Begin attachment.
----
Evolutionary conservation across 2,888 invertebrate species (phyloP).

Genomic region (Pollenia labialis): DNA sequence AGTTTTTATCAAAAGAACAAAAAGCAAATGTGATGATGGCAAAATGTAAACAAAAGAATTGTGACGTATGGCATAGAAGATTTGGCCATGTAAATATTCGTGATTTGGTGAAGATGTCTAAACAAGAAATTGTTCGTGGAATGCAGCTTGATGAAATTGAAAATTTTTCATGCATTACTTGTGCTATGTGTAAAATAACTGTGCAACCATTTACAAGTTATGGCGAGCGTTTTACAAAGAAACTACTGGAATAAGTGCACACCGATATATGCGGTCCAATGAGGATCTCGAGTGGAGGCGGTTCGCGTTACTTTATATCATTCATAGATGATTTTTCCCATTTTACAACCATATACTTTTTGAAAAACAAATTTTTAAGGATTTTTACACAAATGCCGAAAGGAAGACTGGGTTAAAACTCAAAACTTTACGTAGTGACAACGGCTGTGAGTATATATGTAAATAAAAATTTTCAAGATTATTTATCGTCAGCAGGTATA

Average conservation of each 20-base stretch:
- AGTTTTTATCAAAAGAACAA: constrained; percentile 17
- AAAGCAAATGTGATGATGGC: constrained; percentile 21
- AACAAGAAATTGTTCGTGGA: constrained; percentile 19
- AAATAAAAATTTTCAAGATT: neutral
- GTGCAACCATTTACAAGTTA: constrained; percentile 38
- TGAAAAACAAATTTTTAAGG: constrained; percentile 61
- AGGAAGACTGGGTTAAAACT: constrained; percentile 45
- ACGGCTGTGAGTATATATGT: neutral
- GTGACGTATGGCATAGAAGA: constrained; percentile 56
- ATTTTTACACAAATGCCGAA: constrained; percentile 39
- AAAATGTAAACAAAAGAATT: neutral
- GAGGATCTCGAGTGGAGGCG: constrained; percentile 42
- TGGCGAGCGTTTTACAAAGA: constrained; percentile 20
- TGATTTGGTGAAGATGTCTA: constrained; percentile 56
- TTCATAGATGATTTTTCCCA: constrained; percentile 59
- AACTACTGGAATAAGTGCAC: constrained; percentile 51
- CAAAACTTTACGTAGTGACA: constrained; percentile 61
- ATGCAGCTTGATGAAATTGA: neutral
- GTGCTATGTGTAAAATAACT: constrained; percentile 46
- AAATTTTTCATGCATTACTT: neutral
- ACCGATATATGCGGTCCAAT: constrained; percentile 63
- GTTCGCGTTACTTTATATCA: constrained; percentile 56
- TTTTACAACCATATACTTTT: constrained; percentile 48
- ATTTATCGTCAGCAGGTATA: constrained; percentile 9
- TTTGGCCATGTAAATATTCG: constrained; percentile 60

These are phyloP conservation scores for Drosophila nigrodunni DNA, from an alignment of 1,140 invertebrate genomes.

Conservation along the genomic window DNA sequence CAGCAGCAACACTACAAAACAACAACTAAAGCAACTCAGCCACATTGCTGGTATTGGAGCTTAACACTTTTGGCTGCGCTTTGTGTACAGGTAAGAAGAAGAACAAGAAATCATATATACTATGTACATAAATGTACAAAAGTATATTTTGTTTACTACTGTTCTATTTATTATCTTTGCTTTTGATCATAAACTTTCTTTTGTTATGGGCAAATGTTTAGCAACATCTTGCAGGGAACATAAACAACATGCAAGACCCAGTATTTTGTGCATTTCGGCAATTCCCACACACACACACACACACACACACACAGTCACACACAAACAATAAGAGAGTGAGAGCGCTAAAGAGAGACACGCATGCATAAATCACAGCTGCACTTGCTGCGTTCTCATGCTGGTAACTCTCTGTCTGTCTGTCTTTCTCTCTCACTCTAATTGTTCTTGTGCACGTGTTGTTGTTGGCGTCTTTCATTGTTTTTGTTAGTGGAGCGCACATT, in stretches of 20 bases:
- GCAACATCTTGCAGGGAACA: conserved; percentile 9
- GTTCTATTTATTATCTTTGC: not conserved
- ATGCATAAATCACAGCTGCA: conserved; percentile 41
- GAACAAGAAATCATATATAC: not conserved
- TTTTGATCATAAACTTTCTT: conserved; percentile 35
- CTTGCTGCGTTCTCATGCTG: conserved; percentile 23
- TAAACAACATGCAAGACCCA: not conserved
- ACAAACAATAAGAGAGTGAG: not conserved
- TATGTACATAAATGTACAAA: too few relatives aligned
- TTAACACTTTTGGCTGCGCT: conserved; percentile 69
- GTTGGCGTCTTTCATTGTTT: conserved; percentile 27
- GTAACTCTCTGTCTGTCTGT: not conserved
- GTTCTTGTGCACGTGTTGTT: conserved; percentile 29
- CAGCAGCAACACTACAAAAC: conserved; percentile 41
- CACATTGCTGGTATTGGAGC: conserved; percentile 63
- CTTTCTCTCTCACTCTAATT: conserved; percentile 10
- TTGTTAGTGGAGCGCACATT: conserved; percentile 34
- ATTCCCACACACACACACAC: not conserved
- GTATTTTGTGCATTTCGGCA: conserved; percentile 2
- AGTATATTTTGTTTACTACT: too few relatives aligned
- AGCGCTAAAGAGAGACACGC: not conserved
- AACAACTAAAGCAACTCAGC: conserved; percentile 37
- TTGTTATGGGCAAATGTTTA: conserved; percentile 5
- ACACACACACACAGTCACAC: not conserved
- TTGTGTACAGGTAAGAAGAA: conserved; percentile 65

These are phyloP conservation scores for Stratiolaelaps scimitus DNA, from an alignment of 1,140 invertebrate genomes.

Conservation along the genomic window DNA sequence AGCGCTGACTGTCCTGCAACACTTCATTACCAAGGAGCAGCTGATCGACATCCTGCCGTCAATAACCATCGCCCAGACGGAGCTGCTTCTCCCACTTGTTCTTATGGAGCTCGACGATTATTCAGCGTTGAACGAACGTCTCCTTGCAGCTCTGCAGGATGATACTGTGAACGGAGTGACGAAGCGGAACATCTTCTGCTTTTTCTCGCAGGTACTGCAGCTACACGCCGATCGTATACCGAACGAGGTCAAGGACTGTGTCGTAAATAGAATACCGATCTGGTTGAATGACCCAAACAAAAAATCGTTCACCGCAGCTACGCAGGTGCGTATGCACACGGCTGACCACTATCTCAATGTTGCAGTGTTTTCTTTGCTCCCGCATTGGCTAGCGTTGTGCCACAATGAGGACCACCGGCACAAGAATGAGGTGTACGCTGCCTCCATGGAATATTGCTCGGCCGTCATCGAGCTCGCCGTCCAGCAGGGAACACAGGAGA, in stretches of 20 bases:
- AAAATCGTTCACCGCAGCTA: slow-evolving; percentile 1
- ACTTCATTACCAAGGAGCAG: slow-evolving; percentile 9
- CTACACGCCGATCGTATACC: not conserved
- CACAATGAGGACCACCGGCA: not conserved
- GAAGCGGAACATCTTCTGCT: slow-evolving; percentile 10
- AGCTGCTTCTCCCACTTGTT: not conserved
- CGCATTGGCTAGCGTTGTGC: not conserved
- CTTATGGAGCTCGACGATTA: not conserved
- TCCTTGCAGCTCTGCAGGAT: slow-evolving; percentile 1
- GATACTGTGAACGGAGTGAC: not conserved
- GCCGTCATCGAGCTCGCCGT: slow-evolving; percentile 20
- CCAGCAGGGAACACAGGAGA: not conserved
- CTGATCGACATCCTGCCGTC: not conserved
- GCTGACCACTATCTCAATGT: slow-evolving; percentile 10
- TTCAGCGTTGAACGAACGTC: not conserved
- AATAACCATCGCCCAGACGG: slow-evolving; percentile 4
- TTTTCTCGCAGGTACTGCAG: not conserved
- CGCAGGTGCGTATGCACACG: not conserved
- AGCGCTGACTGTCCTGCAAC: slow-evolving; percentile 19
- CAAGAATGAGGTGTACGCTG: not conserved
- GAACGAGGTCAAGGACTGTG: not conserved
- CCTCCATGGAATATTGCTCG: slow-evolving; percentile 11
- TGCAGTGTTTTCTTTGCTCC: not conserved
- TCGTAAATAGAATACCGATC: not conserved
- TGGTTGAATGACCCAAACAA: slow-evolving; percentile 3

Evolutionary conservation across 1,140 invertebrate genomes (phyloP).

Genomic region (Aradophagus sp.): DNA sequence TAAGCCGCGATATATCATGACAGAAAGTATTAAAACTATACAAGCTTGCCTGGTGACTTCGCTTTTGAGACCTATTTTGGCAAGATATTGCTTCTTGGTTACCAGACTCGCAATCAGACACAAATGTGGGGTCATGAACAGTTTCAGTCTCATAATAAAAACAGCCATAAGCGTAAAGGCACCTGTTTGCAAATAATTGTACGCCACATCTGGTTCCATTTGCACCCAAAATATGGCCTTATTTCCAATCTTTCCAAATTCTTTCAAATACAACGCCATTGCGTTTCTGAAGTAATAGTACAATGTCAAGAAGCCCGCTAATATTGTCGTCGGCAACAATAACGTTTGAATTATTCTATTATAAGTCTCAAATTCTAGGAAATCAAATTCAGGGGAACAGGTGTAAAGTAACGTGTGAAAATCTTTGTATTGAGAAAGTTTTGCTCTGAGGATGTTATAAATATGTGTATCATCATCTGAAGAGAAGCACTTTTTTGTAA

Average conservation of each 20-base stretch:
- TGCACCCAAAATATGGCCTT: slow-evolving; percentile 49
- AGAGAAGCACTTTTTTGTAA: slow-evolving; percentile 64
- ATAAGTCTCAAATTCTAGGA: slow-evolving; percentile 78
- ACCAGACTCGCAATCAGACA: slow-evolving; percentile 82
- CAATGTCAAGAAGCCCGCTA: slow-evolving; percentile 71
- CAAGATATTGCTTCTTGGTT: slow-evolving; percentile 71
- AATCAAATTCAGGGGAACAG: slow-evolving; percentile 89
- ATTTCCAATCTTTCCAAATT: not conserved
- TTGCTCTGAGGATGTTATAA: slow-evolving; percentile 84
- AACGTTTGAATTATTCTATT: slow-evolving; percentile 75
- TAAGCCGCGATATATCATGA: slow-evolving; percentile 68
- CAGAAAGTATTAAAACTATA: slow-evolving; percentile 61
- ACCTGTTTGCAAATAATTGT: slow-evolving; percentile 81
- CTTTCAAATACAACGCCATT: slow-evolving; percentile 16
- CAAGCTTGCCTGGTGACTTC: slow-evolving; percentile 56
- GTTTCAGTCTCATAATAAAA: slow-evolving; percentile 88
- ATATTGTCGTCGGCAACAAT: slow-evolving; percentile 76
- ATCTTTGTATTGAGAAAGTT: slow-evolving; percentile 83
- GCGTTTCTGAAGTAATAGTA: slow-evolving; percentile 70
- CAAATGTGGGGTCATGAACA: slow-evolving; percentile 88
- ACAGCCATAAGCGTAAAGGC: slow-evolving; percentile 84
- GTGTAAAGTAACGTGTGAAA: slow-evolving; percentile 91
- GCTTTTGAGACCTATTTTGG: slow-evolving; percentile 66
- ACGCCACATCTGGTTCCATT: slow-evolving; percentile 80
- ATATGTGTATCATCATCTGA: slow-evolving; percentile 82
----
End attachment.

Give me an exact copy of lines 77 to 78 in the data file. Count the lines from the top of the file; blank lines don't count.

- CAAGAATGAGGTGTACGCTG: not conserved
- GAACGAGGTCAAGGACTGTG: not conserved